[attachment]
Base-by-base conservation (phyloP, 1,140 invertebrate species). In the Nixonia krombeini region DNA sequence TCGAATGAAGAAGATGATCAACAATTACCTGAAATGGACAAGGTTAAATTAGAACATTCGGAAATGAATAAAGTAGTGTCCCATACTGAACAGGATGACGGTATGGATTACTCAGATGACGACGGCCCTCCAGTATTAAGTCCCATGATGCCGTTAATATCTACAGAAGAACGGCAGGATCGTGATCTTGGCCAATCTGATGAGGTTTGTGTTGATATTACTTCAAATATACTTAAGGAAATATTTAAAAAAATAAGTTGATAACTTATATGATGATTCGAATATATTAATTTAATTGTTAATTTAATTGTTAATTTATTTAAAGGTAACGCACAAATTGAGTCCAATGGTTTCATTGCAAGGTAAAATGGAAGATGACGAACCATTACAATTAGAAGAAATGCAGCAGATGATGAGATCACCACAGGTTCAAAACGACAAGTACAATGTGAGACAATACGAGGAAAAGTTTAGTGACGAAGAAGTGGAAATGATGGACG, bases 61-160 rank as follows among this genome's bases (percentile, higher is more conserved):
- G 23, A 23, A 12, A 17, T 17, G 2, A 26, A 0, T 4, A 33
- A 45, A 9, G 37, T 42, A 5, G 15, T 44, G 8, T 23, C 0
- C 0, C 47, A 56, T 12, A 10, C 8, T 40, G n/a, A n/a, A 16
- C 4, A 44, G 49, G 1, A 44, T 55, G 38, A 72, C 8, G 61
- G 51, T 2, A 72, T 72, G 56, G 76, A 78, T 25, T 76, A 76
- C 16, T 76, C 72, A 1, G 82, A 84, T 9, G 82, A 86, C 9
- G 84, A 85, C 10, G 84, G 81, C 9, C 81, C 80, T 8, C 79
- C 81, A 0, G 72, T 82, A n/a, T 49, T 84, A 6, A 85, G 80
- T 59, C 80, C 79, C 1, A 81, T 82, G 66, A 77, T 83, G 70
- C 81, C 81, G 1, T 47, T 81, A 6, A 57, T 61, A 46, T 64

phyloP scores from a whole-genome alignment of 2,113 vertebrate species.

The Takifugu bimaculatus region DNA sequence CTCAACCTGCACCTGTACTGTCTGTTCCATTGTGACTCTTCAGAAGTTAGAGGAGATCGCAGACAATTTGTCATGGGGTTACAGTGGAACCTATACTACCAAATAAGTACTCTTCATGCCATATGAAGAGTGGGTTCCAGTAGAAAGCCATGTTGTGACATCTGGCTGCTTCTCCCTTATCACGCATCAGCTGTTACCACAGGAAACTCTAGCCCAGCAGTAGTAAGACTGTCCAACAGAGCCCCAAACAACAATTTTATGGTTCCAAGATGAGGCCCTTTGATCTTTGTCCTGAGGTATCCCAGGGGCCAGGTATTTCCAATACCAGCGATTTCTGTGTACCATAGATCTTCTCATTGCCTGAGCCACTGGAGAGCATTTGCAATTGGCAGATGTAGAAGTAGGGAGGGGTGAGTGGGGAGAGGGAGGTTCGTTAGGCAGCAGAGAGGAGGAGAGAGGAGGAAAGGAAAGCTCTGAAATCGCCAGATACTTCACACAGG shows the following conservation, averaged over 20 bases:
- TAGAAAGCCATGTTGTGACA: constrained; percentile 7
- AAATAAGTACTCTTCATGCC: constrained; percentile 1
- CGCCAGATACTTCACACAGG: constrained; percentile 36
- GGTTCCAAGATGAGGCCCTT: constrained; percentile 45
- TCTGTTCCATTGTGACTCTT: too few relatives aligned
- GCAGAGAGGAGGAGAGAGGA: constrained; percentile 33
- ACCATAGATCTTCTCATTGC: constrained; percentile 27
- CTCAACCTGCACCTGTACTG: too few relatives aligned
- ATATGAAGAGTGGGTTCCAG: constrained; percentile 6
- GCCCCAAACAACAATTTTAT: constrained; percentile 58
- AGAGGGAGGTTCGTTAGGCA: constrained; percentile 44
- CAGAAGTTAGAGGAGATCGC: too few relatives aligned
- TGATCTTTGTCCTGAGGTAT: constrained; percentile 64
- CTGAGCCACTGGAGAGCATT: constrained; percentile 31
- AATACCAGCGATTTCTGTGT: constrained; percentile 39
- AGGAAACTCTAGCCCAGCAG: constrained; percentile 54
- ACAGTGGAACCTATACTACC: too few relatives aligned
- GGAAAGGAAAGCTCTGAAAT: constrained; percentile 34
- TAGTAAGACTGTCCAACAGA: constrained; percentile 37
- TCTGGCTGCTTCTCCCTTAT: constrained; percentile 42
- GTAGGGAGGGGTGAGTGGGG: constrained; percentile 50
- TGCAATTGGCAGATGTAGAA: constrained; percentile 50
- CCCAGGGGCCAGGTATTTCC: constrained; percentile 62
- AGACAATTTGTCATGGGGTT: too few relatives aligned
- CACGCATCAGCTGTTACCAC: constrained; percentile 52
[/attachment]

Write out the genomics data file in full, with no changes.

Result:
Base-by-base conservation (phyloP, 1,140 invertebrate species). In the Nixonia krombeini region DNA sequence TCGAATGAAGAAGATGATCAACAATTACCTGAAATGGACAAGGTTAAATTAGAACATTCGGAAATGAATAAAGTAGTGTCCCATACTGAACAGGATGACGGTATGGATTACTCAGATGACGACGGCCCTCCAGTATTAAGTCCCATGATGCCGTTAATATCTACAGAAGAACGGCAGGATCGTGATCTTGGCCAATCTGATGAGGTTTGTGTTGATATTACTTCAAATATACTTAAGGAAATATTTAAAAAAATAAGTTGATAACTTATATGATGATTCGAATATATTAATTTAATTGTTAATTTAATTGTTAATTTATTTAAAGGTAACGCACAAATTGAGTCCAATGGTTTCATTGCAAGGTAAAATGGAAGATGACGAACCATTACAATTAGAAGAAATGCAGCAGATGATGAGATCACCACAGGTTCAAAACGACAAGTACAATGTGAGACAATACGAGGAAAAGTTTAGTGACGAAGAAGTGGAAATGATGGACG, bases 61-160 rank as follows among this genome's bases (percentile, higher is more conserved):
- G 23, A 23, A 12, A 17, T 17, G 2, A 26, A 0, T 4, A 33
- A 45, A 9, G 37, T 42, A 5, G 15, T 44, G 8, T 23, C 0
- C 0, C 47, A 56, T 12, A 10, C 8, T 40, G n/a, A n/a, A 16
- C 4, A 44, G 49, G 1, A 44, T 55, G 38, A 72, C 8, G 61
- G 51, T 2, A 72, T 72, G 56, G 76, A 78, T 25, T 76, A 76
- C 16, T 76, C 72, A 1, G 82, A 84, T 9, G 82, A 86, C 9
- G 84, A 85, C 10, G 84, G 81, C 9, C 81, C 80, T 8, C 79
- C 81, A 0, G 72, T 82, A n/a, T 49, T 84, A 6, A 85, G 80
- T 59, C 80, C 79, C 1, A 81, T 82, G 66, A 77, T 83, G 70
- C 81, C 81, G 1, T 47, T 81, A 6, A 57, T 61, A 46, T 64

phyloP scores from a whole-genome alignment of 2,113 vertebrate species.

The Takifugu bimaculatus region DNA sequence CTCAACCTGCACCTGTACTGTCTGTTCCATTGTGACTCTTCAGAAGTTAGAGGAGATCGCAGACAATTTGTCATGGGGTTACAGTGGAACCTATACTACCAAATAAGTACTCTTCATGCCATATGAAGAGTGGGTTCCAGTAGAAAGCCATGTTGTGACATCTGGCTGCTTCTCCCTTATCACGCATCAGCTGTTACCACAGGAAACTCTAGCCCAGCAGTAGTAAGACTGTCCAACAGAGCCCCAAACAACAATTTTATGGTTCCAAGATGAGGCCCTTTGATCTTTGTCCTGAGGTATCCCAGGGGCCAGGTATTTCCAATACCAGCGATTTCTGTGTACCATAGATCTTCTCATTGCCTGAGCCACTGGAGAGCATTTGCAATTGGCAGATGTAGAAGTAGGGAGGGGTGAGTGGGGAGAGGGAGGTTCGTTAGGCAGCAGAGAGGAGGAGAGAGGAGGAAAGGAAAGCTCTGAAATCGCCAGATACTTCACACAGG shows the following conservation, averaged over 20 bases:
- TAGAAAGCCATGTTGTGACA: constrained; percentile 7
- AAATAAGTACTCTTCATGCC: constrained; percentile 1
- CGCCAGATACTTCACACAGG: constrained; percentile 36
- GGTTCCAAGATGAGGCCCTT: constrained; percentile 45
- TCTGTTCCATTGTGACTCTT: too few relatives aligned
- GCAGAGAGGAGGAGAGAGGA: constrained; percentile 33
- ACCATAGATCTTCTCATTGC: constrained; percentile 27
- CTCAACCTGCACCTGTACTG: too few relatives aligned
- ATATGAAGAGTGGGTTCCAG: constrained; percentile 6
- GCCCCAAACAACAATTTTAT: constrained; percentile 58
- AGAGGGAGGTTCGTTAGGCA: constrained; percentile 44
- CAGAAGTTAGAGGAGATCGC: too few relatives aligned
- TGATCTTTGTCCTGAGGTAT: constrained; percentile 64
- CTGAGCCACTGGAGAGCATT: constrained; percentile 31
- AATACCAGCGATTTCTGTGT: constrained; percentile 39
- AGGAAACTCTAGCCCAGCAG: constrained; percentile 54
- ACAGTGGAACCTATACTACC: too few relatives aligned
- GGAAAGGAAAGCTCTGAAAT: constrained; percentile 34
- TAGTAAGACTGTCCAACAGA: constrained; percentile 37
- TCTGGCTGCTTCTCCCTTAT: constrained; percentile 42
- GTAGGGAGGGGTGAGTGGGG: constrained; percentile 50
- TGCAATTGGCAGATGTAGAA: constrained; percentile 50
- CCCAGGGGCCAGGTATTTCC: constrained; percentile 62
- AGACAATTTGTCATGGGGTT: too few relatives aligned
- CACGCATCAGCTGTTACCAC: constrained; percentile 52